Whether tangoing with Gilles Marini or doing the cha-cha with Chad Ochocinco, Cheryl Burke
holds nothing back. But some nights, after the show has wrapped, the Dancing with the Stars
pro-a two-time winner of the show's mirror-ball trophy-finds herself driving home alone, haunted by thoughts of the one person she hopes was not among the 26 million viewers who watch her dance her heart out: the man who molested her two decades ago. "It creeps me out," says the soft-spoken 26-year-old, who as a kindergartner testified against her abuser before he was sent to prison. He is now free, and Burke can't shake the fear she might see him again. "My worst nightmare is to run into him," she says. "Not until he dies will I be able to not worry."
Since finding fame on the hit ABC dance competition, the intensely shy Burke has confronted a host of demons that for years hobbled her personal growth. Now, with 10 seasons of DWTS
under her belt, a growing business empire (which includes a clothing line and two dance studios) and a memoir, Dancing Lessons
, about to hit bookstores (see box), Burke is finally opening up. In addition to surviving sexual abuse, she reveals that she also suffered physical abuse by two high school boyfriends and has struggled with body image. But, she insists, "all the trauma didn't stop me from realizing my dreams. There's no shame." Adds her mom, Sherri, 56: "Anyone who didn't have a strong foundation would have gone the other way. She's definitely a survivor."
Growing up in the affluent Bay Area town of Atherton, Calif., Burke's earliest challenge came as a toddler when Sherri, a nurse turned entrepreneur from the Philippines, split from her father, Stephen, a New York City-bred lawyer. "I felt so abandoned," Burke says while sitting in a diner in San Francisco.
Early on, her mother worried she was deaf "because I never talked," says Burke. A doctor concluded she was confused by the various languages in her house (her main caregiver, a beloved Filipino nanny whom she called Ima, spoke Tagalog). She eventually found her voice, and, after Sherri remarried in 1993, she forged a close bond with her stepfather Bob Wolf, 63 (whom she calls Dad), and older stepsister Mandy (half-sister Nicole was born when Burke was 9). But she continued to struggle socially. "I was lonely. I couldn't really connect to anybody," says Burke, who began ballet lessons at 4. "I was called monkey because I had big lips, big ears, darker skin."
At the same time, Burke was secretly falling prey to a torment far more horrific than schoolyard taunts. Starting at around age 5, she was repeatedly molested by a friend of the family, a retired mailman who would sometimes pick her up from school and do odd jobs around the house. "It was lots of touching," says Burke. "He would pull my pants down in his van or he would touch me in the living room while Ima was in the kitchen cooking."
After the man was accused of assaulting other children, Burke acknowledged her own abuse ("I was in shock," says her mother) and testified against him in court when she was 6. "That was the scariest moment of my life," she recalls with a shudder. He was sent to prison, and she was left struggling with guilt and confusion. "I felt disgusted with myself for the longest time," says Burke, who still recoils when she sees mailmen or vans in a color similar to that of her molester's. "I knew what he did was wrong, but I wanted this older man's affection."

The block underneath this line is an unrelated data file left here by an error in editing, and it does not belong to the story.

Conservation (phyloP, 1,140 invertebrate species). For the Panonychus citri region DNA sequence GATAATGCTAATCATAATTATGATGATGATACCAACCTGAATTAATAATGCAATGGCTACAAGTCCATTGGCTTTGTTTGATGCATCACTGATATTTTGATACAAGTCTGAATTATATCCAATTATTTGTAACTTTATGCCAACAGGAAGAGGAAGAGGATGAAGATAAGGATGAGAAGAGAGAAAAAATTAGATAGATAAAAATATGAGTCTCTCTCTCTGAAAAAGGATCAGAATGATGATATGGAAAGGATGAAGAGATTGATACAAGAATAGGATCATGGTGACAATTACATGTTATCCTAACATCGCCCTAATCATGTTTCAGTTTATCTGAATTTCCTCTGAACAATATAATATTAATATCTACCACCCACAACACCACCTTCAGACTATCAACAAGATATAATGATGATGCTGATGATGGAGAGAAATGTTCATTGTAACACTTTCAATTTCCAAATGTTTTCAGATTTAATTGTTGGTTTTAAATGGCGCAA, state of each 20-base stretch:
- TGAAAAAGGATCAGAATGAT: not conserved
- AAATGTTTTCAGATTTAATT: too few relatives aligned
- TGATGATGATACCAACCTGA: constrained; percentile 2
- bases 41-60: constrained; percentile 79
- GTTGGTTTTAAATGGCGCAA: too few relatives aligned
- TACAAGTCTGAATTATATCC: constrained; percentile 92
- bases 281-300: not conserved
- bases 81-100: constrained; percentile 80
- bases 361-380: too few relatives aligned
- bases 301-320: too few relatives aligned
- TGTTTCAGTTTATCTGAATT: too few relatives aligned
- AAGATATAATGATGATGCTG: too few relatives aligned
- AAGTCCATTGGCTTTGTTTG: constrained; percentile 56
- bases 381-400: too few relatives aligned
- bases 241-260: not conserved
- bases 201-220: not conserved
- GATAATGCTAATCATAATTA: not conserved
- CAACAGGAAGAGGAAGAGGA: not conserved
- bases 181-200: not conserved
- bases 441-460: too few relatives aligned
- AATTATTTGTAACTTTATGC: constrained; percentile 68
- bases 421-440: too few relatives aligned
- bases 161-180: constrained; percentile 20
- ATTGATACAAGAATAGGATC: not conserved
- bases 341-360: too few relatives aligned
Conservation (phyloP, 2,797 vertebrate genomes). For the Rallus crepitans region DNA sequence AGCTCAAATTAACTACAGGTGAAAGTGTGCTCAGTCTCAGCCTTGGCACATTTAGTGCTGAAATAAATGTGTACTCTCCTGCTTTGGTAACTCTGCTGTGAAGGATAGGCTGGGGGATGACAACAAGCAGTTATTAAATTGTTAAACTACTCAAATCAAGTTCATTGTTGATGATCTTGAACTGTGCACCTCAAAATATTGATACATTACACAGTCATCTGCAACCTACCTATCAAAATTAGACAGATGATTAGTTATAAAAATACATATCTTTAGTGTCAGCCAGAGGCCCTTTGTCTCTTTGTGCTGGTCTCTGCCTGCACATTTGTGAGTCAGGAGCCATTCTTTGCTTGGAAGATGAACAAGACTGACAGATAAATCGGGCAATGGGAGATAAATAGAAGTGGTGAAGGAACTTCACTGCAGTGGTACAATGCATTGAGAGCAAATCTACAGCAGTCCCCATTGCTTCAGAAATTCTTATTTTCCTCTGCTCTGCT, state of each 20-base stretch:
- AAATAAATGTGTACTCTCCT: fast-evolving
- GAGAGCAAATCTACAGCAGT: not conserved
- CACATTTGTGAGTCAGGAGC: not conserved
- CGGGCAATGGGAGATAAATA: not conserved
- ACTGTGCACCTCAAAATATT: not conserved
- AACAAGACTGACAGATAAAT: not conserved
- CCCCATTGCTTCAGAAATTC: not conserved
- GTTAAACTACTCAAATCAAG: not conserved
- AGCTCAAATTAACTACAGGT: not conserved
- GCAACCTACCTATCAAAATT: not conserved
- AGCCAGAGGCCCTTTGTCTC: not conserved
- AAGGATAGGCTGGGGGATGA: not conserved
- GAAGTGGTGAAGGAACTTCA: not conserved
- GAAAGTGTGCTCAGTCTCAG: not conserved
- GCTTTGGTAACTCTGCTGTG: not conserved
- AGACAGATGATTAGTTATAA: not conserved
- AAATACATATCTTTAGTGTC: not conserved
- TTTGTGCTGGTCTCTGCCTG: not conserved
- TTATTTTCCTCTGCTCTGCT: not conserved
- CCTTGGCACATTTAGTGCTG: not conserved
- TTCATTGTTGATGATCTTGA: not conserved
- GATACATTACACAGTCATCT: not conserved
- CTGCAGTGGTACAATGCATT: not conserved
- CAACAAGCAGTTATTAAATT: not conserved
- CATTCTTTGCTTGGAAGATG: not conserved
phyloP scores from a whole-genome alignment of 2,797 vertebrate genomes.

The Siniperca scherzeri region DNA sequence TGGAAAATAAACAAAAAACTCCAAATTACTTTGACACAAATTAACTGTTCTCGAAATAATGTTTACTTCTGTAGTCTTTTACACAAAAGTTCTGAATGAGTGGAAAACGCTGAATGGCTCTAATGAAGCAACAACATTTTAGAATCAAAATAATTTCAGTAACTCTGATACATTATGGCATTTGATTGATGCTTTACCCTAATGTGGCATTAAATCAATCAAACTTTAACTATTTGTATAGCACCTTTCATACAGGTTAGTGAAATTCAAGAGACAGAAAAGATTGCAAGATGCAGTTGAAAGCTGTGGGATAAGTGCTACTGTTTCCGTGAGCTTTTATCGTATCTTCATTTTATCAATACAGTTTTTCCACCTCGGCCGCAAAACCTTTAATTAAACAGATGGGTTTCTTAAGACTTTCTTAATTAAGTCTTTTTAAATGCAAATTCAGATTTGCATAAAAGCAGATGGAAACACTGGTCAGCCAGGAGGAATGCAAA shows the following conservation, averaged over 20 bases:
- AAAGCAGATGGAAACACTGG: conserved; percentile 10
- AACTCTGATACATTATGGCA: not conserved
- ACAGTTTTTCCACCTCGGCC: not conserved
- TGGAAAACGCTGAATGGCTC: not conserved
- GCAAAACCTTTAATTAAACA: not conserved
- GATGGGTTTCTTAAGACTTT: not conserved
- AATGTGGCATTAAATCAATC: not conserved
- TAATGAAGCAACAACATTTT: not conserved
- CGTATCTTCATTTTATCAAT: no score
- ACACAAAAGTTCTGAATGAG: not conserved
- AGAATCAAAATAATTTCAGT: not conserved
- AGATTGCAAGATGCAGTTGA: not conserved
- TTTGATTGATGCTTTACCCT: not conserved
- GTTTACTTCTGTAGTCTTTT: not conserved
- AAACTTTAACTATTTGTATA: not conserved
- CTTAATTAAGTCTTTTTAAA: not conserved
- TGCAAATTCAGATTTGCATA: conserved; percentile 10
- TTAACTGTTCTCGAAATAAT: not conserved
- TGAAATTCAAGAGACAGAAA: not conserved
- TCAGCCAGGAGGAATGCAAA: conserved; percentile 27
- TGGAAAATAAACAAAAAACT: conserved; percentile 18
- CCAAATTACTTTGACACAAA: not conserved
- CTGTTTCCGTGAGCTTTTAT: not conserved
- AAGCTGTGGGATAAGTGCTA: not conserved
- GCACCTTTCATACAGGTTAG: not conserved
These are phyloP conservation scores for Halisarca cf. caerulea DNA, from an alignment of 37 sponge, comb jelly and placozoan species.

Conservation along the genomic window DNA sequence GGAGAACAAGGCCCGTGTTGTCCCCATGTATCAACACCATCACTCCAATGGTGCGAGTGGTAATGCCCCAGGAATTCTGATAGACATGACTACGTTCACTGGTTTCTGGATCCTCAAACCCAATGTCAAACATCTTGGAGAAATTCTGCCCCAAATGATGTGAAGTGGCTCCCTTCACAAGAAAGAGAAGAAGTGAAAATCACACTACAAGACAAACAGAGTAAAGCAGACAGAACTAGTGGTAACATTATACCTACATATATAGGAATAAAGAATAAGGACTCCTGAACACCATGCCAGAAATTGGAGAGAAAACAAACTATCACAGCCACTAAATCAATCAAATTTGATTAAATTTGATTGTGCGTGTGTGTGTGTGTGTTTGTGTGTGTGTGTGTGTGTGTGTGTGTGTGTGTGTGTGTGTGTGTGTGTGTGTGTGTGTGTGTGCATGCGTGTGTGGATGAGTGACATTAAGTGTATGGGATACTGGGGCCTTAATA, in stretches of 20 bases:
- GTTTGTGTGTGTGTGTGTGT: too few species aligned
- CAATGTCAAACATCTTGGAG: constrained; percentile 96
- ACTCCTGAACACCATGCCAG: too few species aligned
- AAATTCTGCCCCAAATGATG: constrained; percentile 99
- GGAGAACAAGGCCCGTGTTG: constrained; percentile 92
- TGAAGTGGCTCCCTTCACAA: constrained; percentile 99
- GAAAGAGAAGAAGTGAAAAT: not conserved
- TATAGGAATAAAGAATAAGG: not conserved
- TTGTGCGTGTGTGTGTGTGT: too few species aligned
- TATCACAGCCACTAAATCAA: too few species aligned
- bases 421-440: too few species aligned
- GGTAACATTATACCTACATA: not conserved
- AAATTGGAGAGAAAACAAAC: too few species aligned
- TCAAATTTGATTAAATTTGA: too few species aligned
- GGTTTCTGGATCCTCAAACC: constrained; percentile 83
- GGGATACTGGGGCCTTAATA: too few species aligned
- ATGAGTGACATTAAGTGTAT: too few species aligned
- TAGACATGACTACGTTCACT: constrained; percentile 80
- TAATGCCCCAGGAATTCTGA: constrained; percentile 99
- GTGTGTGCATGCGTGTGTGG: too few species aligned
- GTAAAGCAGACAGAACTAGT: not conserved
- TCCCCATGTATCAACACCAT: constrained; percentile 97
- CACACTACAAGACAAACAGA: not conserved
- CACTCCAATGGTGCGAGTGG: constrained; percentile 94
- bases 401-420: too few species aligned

Coping with the help of therapy and competitive ballroom dance, which she discovered in high school, Burke slowly began to emerge from her shell. But after losing her virginity at 14, she went through a string of unhealthy relationships-including a boyfriend who once beat her with a belt ("I had huge welts") and another who once forced her to have sex with him. Why did she stay? "I needed to be loved. The last thing I wanted to feel was abandoned," she says. "Every time I'd say, 'Okay, enough,' I would feel so alone. I had no control."
Talking about the abuse with friends-and finally finding a therapist with whom she really connected-helped Burke start to heal. "I owe it to myself," she says of her weekly therapy sessions. "It's a lifelong process."
Joining DWTS' second season in 2006, she quickly became a fan favorite, winning that season's trophy with partner Drew Lachey. But she wasn't comfortable being thrust into the spotlight at first. "There's a vulnerability and a shyness to her. It takes her a while to warm up to people," says Lachey. But with time, Burke has adjusted. "Now she's much more outgoing," Lachey adds. "It's a night and day difference."
The single Burke, who has a three-bedroom home in the Hollywood Hills, has also resolved to avoid the "unavailable men" she's perpetually drawn to, like season 10 partner Chad Ochocinco. "It was so unhealthy," she says of their flirtation last spring. "I knew he was seeing other women." She remains optimistic about finding the One, but first, she'll return to Dancing
in March for season 12. While she has weathered several DWTS
controversies-including criticism over her body (see box)-the show has been "a gift," says Burke. "It's made it possible to tell my story. All the hard things? You can move on from them. It's your choice."